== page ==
I like firearms of all kinds, and I like the hunting of all kinds. Invariably, I’m most passionate about big-game hunting with a rifle, and the fall (and lately spring) seasons of hunting are my favorite. If you’re an African safaris aficionado— as I am most certainly — your winter may be busy, or maybe a journey to South America, Australia, or New Zealand may be in order. But chances are, you’re going to have at least a few months with no chases scheduled, and that’s a great moment to get your rifle tuned.
If you are a one-time, one-load man, satisfied with the results of your equipment, well, you probably don’t read this post. But if you’re trying to get the finest possible setup, there may be some refinements that will render you a richer hunter with a rifle that will create you more comfortable in the sector. Summer is generally the most off-time period, and the climate is good enough to spend some period on the spectrum.
Bullet designs are continuously improving, and finding the load that performs best in your specific air rifle may require more than a piece of testing. Every deer season occurs to me: a flurry of phone calls with a colleague panicking two or three days before the season start because their rifle is “broken,” when the reality is they changed products, weights, weapons, etc. Had they taken the moment to carefully check the rifle/ammo mix during the offseason— when there is plenty of daylight and a comfortable atmosphere— the’ spring panic’ might have been prevented. If you deal with the ammunition, the off-season moment is now when a fresh batch will grow ; fresh powders are just as sensitive to temperature changes as they were ever, so concern about the radical impact on performance of summer weather is at least reduced. For once-a-week ritual, finding the finest loads for your rifles can be enjoyable to get a few buddies together, and more triggering time throughout the year will surely render you more secure incoming hunting season.
New mounts and optics
Optics developments are as severe as the latest bullet and ammunition improvements. As a fast instance, in the shape of the VX-3i, the industry-standard hazardous match scope — the LeupoldVX-3 1.5X-5X-20 mm — got one heck of a facelift; the increase in accuracy is instantly apparent. Also, eye-openers are the Leupold’s VX-5HD and VX-6HD series, and the fresh Bushnell trio— Prime, Nitro, and Forge — offers great importance. If you believe your old range is unclear or light transmission in comparison with new models, then you might be right, and an repair may be justified. My ancient Ruger 77.308 still carries two centuries later the Leupold Vari-X Llc 3X9, but I really ought to upgrade to a contemporary range with stronger lenses.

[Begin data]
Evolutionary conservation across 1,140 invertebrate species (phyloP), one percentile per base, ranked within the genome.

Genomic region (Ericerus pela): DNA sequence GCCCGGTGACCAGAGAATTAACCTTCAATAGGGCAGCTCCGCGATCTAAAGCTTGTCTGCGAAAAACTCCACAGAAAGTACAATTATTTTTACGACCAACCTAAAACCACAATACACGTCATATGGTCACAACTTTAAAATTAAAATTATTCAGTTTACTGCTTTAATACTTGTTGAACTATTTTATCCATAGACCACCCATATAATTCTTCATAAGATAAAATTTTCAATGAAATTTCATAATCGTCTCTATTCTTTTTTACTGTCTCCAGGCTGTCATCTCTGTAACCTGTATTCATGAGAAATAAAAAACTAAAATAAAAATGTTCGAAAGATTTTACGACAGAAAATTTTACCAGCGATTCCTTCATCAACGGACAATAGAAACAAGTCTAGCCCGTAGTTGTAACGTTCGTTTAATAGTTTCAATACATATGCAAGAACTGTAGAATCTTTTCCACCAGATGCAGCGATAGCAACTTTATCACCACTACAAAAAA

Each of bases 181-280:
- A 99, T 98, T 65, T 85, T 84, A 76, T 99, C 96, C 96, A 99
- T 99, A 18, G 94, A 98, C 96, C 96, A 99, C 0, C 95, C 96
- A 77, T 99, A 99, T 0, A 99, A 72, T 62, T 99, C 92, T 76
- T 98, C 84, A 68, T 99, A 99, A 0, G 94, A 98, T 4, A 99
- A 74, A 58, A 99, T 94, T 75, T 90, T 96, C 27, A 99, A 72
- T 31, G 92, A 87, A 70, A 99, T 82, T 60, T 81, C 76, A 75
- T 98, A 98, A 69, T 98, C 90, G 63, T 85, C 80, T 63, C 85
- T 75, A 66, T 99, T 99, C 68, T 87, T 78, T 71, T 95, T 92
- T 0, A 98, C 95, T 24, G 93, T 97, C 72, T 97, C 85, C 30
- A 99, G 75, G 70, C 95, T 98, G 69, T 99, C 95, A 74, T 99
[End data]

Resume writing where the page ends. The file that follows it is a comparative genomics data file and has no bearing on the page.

For mounting devices, the same can be said. My Uncle still utilizes the same Weaver tip-off equipment that he built in the late 70s, but they show indications of wear and may use an upgrade. With plenty of altitude adjustment, the best 30 mm tube will lose a decent quantity of elevation transport if your mounting scheme needs you to crank the winding to either hand.
Clean That Dirty Rifle
To clean a rifle is a chore for me, and as a shield and an apology, I used the sentence “my rifles shoot clean better.” But a thorough cleaning is needed after a difficult hunting season, and it’s a good idea to go through the whole rifle, not just the bore. In the barrel channel and magazine, I discovered all kinds of debris— from components of leaves and tiny twigs to bark and moss — and it’s never a great concept to allow that material to grow up. Good dismantling and lubrication will hold your favorite hunting rifle in good shape for many coming seasons.